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DB in new PR fiasco after claiming staff "not insured" to help pregnant woman

DB in new PR fiasco after claiming staff "not insured" to help pregnant woman

DB in new PR fiasco after claiming staff "not insured" to help pregnant woman

There’s no such thing as bad publicity - except when Deutsche Bahn’s involved. Just a few weeks after getting embroiled in a spat over overcrowded trains with worldwide climate darling Greta Thunberg, they've managed to do it again. The target this time? A pregnant woman pushing a toddler in a pram. Boy, they sure know how to pick them… 

Conductor refused to help load pram onto train

It all started when journalist Carina Zimniok took to Twitter to complain about her experience travelling on a regional express train between Munich and Petershausen. The trip only takes 18 minutes, but she had deliberately arrived at the station early to give her enough time to board the train. 

On the platform, she met a DB conductor and asked for her help to lift the pram onto the train. Despite the fact that Zimniok was visibly pregnant and had a toddler in tow, the conductor refused, pointing out that she could not board because there was already a pram in that carriage. Zimniok continued walking down the platform until a passerby helped her lift her pram onto the train. 

DB workers are “not insured” to help

Like any good journalist, Zimniok took to Twitter to vent her frustration, thus unleashing yet another PR disaster for Deutsche Bahn: “How is it possible,” she wrote, “A train without pram access and with a (stroppy) conductor who would prefer to shrug than help a pregnant woman with a toddler.”

 

 

With uncharacteristic efficiency, DB responded just three minutes later with an answer that only fanned the fast-igniting controversy. Instead of apologising or searching for a solution, the rail company blamed insurance: “Workers are not insured if they help you carry the pram onto the train. So she couldn’t help. Because if something happened, she would be liable.”  

 

 

Zimniok asks again, “And the nice passerby who helped me would have been unlucky if something happened? Or should I just stay home in the future?” DB’s answer comes back loud and clear: “I don’t know whether the person has private insurance. I can only tell you that colleagues are not insured for this during their work hours.” 

The Twitter storm starts

This did not only make Zimniok furious. By this time, the exchange had been picked up by various prominent Twitter users, who all expressed their incredulity that this could possibly be DB’s policy. “Then change that !!!!” wrote the Green politician Renate Künast.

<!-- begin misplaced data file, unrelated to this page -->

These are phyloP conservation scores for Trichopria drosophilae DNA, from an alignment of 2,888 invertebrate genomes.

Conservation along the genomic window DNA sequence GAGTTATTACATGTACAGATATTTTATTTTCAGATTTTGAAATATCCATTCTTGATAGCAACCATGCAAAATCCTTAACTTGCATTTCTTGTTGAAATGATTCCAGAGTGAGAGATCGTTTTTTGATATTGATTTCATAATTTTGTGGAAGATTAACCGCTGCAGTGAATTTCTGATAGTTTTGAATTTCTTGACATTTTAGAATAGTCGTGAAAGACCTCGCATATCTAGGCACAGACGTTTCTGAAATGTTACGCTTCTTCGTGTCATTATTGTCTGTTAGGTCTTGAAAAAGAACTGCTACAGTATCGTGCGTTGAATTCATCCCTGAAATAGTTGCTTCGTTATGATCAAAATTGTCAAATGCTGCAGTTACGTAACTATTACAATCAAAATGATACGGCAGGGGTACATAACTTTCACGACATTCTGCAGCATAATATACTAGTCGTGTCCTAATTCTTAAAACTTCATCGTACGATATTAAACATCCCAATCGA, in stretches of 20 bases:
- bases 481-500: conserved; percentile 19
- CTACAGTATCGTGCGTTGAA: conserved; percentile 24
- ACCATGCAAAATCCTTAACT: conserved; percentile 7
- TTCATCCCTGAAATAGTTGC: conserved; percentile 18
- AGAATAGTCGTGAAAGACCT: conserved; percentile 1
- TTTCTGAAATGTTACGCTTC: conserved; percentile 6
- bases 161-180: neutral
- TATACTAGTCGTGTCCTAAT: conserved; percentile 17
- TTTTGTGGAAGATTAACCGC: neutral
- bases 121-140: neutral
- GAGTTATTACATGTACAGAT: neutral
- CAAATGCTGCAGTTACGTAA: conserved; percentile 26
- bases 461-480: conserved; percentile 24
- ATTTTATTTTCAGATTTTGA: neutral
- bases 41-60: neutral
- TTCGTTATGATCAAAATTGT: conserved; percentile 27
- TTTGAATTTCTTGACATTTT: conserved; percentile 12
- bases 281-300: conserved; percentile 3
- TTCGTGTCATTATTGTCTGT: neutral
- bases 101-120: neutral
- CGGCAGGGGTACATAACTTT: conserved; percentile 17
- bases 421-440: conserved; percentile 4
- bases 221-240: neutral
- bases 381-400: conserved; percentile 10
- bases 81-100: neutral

Several eagle-eyed users were quick to note that Deutsche Bahn itself writes, on its own website, that passengers travelling with prams should “ask staff or fellow passengers for help - this will save you and your child a lot of stress.” There’s even a photograph of a conductor lifting a pram onto a train, for good measure. 

deutsche bahn pram

The Austrian journalist Armin Wolf also brought the saga to the attention of his 430.000 followers, commenting, “The social media / PR work of Deutsche Bahn really is a teaching example - of how not to do it.” 

By noon on Monday, more than 140.000 people had seen Zimniok’s original tweet. Already bad enough, surely, but it got worse.

Deutsche Bahn will investigate the incident

That afternoon, the Deutsche Bahn press office decided to intervene. Replying to Zimniok’s original tweet, they engaged in a spot of backtracking: “If DB employees help our passengers, then they are also insured. Unfortunately, our answer to your tweet was wrong. We would like to expressly apologise to you for this.” 

In a statement, they said that they were now investigating why Zimniok was not given assistance. “In addition, DB Regio will seek direct contact with our customer and apologise,” said the spokesperson. “We regret the inconvenience the customer has had. We are sorry for our response to the customer’s tweet.” 

Good job, DB.

Abi

Author

Abi Carter

Abi studied History & German at the University of Manchester. She has since worked as a writer, editor and content marketeer, but still has a soft spot for museums, castles...

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dusanka1 12:27 | 23 January 2020

There are too many people out there with too much time on their hands.